SPONSORED:

Former Pentagon official warns Obama against Afghan pullout

The Pentagon's former policy chief for special operations is warning the Obama administration that pulling out all U.S. troops from Afghanistan at the end of the year would be a "major error."

Doing so would "jeopardize the one great success from our military and intelligence efforts in Afghanistan and eastern Pakistan: preventing Al Qaeda from attacking our homeland," wrote Michael Sheehan in an op-ed in the New York Daily News on Sunday.

ADVERTISEMENT

The piece comes as the Obama administration is deliberating how many U.S. troops to leave in the country after 2014 to advise Afghan forces and conduct a counterterrorism mission there.

News reports have said the administration is considering leaving fewer than 5,000 U.S. forces in Afghanistan, while military officials have recommended leaving as many as 15,000 U.S. troops there and a minimum of 10,000.

Sheehan, who served as assistant Defense secretary for special operations and low intensity conflict between 2011 and 2013, implied that the White House pressured Pentagon and CIA officials to agree to a lower number of troops.

"Pentagon and CIA officials have reluctantly agreed with White House staff that they can accomplish this mission with a force of some 10,000 U.S. troops post 2014," he wrote in a candid comment on internal interagency deliberations.

"They will be assigned primarily at Bagram Air Base north of Kabul, but also at other installations to support our counter terrorism mission on both sides of the border area. In addition, the force would include Special Forces advisors to continue to train, advice and assist the Afghan Army," he wrote.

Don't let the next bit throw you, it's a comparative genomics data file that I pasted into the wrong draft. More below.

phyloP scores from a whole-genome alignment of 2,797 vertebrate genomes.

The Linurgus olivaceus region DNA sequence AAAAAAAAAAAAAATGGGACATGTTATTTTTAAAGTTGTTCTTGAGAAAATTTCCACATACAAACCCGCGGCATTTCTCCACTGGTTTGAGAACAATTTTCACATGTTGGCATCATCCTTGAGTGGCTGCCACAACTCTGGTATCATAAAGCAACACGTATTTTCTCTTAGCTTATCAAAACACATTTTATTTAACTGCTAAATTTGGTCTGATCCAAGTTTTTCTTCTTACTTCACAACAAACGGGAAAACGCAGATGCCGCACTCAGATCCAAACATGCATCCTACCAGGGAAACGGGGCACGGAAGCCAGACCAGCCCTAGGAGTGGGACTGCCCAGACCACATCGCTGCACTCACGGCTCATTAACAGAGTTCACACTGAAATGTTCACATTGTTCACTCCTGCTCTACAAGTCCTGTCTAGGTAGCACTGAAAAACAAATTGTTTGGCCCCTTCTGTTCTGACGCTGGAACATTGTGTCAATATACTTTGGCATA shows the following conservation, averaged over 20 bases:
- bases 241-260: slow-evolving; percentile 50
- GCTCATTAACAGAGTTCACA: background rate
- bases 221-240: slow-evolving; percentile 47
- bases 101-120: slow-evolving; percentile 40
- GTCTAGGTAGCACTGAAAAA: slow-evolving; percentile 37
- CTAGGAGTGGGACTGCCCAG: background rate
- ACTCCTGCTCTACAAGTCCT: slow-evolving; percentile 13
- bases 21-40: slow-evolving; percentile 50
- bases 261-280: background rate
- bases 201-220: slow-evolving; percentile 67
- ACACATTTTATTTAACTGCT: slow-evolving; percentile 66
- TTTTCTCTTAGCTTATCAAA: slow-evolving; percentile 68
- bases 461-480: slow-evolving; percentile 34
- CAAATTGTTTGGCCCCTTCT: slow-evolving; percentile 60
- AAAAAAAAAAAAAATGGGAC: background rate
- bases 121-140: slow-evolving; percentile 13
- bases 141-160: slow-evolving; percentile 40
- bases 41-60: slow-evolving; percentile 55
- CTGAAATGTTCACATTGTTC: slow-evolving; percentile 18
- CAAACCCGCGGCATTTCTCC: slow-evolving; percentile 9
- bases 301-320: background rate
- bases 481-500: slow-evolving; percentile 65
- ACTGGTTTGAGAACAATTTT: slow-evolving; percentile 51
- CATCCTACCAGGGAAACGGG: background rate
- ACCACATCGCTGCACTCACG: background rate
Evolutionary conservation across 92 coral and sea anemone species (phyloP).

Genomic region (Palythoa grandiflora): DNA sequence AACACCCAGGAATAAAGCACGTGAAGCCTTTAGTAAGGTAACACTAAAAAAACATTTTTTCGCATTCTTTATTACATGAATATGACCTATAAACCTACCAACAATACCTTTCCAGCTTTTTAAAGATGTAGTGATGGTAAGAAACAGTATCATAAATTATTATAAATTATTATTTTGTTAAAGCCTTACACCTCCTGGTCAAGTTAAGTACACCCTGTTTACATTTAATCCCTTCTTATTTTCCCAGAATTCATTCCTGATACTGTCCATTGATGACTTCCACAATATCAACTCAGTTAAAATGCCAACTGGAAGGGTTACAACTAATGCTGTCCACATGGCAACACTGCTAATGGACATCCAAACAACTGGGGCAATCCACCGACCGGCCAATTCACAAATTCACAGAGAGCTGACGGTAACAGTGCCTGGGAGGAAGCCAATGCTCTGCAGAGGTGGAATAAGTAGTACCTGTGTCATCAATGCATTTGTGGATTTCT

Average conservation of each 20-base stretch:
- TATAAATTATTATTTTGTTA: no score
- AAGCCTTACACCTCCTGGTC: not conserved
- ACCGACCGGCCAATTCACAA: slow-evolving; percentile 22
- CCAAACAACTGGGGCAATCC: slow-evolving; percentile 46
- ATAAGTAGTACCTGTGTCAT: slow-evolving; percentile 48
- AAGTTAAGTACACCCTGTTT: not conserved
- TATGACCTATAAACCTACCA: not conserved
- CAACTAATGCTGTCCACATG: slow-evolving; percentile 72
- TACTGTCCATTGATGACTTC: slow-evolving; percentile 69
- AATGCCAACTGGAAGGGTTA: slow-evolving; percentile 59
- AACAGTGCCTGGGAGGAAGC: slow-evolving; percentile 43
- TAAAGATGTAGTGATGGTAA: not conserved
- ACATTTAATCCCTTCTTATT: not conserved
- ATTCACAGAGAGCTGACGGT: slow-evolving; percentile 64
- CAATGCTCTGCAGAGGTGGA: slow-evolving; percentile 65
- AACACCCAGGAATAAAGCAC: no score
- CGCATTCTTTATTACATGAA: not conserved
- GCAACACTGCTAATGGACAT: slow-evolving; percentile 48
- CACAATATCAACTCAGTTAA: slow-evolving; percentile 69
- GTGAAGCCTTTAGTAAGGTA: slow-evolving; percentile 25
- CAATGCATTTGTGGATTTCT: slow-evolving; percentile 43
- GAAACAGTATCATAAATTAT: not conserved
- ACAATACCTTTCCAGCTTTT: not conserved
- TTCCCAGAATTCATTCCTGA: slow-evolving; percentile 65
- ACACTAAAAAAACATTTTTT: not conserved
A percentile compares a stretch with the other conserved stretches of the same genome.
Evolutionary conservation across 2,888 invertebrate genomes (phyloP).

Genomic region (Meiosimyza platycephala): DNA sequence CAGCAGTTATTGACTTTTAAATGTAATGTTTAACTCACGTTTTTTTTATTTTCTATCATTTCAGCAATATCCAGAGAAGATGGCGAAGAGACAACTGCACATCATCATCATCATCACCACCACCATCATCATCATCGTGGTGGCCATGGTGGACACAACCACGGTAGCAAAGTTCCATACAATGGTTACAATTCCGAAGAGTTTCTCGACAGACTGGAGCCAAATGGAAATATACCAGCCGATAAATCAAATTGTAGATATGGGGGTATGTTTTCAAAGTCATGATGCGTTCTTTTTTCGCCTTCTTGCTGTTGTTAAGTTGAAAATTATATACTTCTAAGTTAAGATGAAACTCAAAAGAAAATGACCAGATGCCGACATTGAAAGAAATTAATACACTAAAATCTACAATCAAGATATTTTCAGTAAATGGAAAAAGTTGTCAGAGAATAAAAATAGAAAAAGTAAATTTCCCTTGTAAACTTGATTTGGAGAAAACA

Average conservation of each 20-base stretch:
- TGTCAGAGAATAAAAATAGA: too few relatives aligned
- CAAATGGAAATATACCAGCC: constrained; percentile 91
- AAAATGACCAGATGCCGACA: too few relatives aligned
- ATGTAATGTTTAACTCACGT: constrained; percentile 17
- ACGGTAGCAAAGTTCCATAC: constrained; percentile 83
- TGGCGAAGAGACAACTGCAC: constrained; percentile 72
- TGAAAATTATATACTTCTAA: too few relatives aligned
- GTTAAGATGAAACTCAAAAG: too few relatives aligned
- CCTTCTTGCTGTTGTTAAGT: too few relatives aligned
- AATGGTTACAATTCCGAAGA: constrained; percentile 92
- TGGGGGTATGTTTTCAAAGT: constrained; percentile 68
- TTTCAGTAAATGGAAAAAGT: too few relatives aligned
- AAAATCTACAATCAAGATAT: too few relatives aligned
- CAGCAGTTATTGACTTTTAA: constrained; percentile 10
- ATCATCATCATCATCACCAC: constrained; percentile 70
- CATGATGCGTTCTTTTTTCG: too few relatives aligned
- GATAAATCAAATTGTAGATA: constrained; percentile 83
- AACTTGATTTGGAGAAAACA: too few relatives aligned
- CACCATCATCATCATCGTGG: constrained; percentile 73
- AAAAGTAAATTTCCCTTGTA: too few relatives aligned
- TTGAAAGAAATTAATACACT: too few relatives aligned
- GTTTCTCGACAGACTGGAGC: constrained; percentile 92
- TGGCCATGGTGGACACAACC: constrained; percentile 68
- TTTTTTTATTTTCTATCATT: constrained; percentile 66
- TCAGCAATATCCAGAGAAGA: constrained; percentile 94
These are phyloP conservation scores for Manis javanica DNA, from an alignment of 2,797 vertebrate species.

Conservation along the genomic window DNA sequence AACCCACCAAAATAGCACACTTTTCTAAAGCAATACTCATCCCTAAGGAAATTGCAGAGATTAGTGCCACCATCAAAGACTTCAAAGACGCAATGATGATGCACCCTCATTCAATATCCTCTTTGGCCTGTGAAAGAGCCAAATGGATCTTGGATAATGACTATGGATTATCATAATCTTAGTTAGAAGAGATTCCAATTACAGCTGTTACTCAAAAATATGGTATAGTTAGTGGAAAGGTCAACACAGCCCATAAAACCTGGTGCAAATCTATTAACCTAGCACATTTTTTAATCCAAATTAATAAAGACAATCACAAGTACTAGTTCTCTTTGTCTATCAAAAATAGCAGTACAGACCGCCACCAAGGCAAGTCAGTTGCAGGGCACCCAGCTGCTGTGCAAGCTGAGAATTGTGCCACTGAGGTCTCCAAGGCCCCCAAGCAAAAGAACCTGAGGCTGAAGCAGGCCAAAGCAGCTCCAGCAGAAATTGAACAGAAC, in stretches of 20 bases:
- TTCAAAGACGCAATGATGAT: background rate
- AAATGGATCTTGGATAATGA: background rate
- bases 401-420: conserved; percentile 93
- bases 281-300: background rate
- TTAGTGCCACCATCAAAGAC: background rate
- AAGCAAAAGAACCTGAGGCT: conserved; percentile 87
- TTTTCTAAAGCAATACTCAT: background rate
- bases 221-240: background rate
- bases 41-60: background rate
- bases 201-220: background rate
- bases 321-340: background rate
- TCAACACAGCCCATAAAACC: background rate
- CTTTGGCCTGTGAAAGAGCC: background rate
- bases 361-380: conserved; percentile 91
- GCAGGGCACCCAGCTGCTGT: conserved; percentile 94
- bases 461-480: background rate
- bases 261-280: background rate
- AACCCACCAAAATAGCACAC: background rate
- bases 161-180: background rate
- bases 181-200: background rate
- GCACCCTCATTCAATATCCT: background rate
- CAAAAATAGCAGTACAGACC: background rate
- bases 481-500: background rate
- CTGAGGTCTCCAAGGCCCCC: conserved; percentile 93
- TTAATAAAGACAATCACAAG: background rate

Sheehan said this presence was necessary to prevent a future re-emergence of al Qaeda's core in Afghanistan and Pakistan, and that the U.S. pressure on al Qaeda in the region the last decade has prevented attacks on the homeland.

"Al Qaeda still seeks weapons of mass destruction. If acquired, they will immediately deploy them to try and mass murder American civilians. This underscores the overriding importance of supporting a continuing U.S. military presence in Afghanistan past 2014 — one that will guarantee our ability to crush Al Qaeda central," wrote Sheehan, a career special forces officer and current distinguished chair of the Combating Terrorism Center at West Point.

"Until then, we must not allow unwarranted pessimism to drive an unwise decision to withdraw entirely at the end of this year. We have been very successful so far, and we can remain successful with a modest military force in Afghanistan for a few more years, or until the Al Qaeda movement lands in its inevitable place; the ash heap of history," he wrote.